In Startuplandia the concept of “faking it until you make it” is accepted as part of the process of building a successful business.
When speaking to potential customers, partners or the press, the common wisdom is to pad your user numbers, growth trends or team size so outsiders assume that you’re larger than you really are—thus more established + less risky of a proposition.
The interesting part is that in other parts of the economy, scarcity, small batches and fewer offerings are seen as a sign of quality. Think boutique bakeries that only make a few dozen artisan croissants a day—and when they’re gone, they’re gone. Or Hermes, whose signature Birkin bags are in perpetuity (and purposefully) kept in short supply; and Bespoke Watchmakers who produce their craft in small batches and have customers waiting for years before their order is fulfilled…
But back in Startup Land, an ecosystem fueled by capital that needs to be returned in 8 to 10 years, these models are deemed “lifestyle businesses” and if not openly derided, then at minimum looked upon as not a part of the rarified air that is the world of scalable startups.
Though, the facts don’t bare this out. All of the massive companies, and household names, we now know, started as small businesses. In fact most of them started with small batches, and did things that “don’t scale”.
I’m re-reading The Four Hour Work Week after 7 years…
I remember the first time I read it, sitting on a train headed towards the town of Viterbo, Italy. Blown away would be an understatement of my reaction to reading Ferriss’ now cult classic.
Shortly thereafter I dove head first into lifestyle design and creating internet businesses. The goal being for these businesses to give me freedom: financially and location-wise.
An object in motion tends to stay in motion
One large iced green tea, one small extra-hot, hot chocolate. It’s the sweet and sour of this drink combination, the hot and cold duality of their natures that I love. I’m sitting in the same Starbuck’s that I have spent many a late night brainstorming the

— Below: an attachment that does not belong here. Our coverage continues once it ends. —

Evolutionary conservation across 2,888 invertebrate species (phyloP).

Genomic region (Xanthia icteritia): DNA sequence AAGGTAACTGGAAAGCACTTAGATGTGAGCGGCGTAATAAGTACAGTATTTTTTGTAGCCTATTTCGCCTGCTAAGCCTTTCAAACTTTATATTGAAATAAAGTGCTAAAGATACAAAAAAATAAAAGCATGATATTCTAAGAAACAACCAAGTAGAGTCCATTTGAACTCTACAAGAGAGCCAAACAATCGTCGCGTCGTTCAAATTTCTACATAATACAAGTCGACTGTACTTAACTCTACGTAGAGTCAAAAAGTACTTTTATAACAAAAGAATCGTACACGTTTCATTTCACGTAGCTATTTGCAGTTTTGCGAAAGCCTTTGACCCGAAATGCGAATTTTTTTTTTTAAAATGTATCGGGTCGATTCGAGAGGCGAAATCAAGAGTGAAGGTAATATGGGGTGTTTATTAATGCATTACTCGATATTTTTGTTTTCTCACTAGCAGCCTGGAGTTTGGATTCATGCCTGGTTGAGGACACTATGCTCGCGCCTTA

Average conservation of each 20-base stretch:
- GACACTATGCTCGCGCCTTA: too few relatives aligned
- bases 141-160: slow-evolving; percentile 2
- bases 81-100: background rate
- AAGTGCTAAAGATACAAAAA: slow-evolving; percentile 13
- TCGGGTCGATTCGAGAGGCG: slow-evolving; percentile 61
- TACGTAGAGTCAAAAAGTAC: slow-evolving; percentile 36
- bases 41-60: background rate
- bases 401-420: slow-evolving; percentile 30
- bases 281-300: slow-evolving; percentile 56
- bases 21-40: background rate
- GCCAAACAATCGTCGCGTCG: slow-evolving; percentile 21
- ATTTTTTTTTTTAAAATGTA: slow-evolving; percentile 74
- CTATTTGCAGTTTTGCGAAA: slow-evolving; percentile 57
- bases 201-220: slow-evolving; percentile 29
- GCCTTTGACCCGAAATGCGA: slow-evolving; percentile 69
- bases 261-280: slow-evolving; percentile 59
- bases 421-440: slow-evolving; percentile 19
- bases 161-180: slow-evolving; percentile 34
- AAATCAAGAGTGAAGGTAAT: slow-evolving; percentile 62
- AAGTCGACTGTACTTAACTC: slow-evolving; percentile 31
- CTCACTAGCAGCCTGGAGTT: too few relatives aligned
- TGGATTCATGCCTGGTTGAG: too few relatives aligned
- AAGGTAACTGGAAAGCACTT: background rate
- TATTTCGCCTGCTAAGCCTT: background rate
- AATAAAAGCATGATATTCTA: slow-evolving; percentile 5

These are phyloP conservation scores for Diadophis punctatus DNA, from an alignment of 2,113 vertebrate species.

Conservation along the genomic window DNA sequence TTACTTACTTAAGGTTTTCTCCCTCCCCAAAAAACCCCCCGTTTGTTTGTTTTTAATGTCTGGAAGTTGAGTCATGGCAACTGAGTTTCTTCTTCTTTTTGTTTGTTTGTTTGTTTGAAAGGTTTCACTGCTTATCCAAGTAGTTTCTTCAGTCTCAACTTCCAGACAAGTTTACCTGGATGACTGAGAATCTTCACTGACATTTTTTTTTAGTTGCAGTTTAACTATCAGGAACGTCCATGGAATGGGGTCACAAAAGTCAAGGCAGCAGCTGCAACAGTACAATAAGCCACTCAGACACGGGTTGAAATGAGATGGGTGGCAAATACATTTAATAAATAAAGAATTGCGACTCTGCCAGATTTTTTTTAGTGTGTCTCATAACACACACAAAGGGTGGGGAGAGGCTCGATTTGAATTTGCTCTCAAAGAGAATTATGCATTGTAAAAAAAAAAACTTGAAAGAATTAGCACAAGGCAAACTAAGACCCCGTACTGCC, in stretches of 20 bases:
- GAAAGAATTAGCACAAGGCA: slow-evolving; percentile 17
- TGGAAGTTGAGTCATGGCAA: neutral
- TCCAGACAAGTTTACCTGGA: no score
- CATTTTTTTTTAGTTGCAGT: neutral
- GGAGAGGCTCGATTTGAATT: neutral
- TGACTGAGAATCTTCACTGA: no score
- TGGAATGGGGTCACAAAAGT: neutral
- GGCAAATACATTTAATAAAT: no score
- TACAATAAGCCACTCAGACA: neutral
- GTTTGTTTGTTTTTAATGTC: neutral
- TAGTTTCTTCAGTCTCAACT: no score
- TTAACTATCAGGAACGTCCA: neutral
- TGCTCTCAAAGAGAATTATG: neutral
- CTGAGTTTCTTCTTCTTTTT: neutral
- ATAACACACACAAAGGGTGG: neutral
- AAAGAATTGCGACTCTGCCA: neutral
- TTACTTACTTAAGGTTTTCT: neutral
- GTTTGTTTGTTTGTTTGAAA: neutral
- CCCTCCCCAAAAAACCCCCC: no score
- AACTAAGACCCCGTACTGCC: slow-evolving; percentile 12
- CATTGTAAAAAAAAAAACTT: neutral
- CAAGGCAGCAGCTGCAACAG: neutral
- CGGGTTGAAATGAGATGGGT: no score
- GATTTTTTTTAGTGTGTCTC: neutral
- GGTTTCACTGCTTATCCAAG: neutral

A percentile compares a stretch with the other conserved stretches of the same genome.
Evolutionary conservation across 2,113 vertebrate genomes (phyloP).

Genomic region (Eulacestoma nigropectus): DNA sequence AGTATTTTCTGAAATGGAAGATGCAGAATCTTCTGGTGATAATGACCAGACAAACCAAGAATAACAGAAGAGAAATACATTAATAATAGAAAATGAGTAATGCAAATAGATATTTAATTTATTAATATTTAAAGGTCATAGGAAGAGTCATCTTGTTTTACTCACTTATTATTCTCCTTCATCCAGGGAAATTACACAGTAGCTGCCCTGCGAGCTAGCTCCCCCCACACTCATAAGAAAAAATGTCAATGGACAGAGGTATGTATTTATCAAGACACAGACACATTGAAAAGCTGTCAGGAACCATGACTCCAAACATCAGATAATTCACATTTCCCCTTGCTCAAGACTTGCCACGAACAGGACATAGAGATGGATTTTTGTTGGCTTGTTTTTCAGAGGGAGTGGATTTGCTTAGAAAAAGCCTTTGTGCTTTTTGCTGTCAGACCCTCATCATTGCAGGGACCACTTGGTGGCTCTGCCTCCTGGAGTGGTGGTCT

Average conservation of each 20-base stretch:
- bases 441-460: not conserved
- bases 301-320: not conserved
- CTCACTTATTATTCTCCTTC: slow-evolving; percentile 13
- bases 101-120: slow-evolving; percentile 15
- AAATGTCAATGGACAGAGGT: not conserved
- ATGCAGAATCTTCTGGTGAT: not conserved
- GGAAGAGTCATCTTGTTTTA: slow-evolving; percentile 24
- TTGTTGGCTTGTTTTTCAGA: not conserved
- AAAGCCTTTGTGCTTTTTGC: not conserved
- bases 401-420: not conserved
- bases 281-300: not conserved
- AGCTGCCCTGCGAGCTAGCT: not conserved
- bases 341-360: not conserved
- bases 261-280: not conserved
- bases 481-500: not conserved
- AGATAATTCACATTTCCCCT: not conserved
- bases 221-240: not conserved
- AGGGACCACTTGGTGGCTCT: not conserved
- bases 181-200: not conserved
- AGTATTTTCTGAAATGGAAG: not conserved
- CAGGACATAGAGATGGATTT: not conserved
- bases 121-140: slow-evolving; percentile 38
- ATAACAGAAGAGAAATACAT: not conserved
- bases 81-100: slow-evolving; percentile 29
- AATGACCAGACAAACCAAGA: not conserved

It’s an unnaturally warm day in San Francisco, a pleasant breeze wafts in through an open window while the faint sound of traffic is drowned out by a oscillating fan. In the last hour, Chloe – a
When I came to San Francisco, almost a year ago today, I thought I had a decent understanding of starting a business in the internet space. I had been “working online” since I was 19, doing everything from selling jewelry on eBay to social media consulting, I look back now and blush over my deep, unsettling ignorance.
Brainstorming session at Zirtual HQ held in the kiddy-corner of our shared office space.
When I was a child my family spent some idyllic years in Mountain View, CA. We left in ’92, mere years before the internet boom began.
Recently my company, Zirtual, went through a series of changes. Everything from changing our primary business model (twice) to letting a dear member of the team go.
It’s been an incredibly difficult and eye-opening period for me and I thought I could share some of my experiences in hopes that this will help some of you down the line.
12 months can change a lot, more than I realized or expected. What I thought Zirtual would be a year ago isn’t even recognizable compared to the business it is today. We haven’t really pivoted as much as we’ve tweaked the business model like relentless crack heads.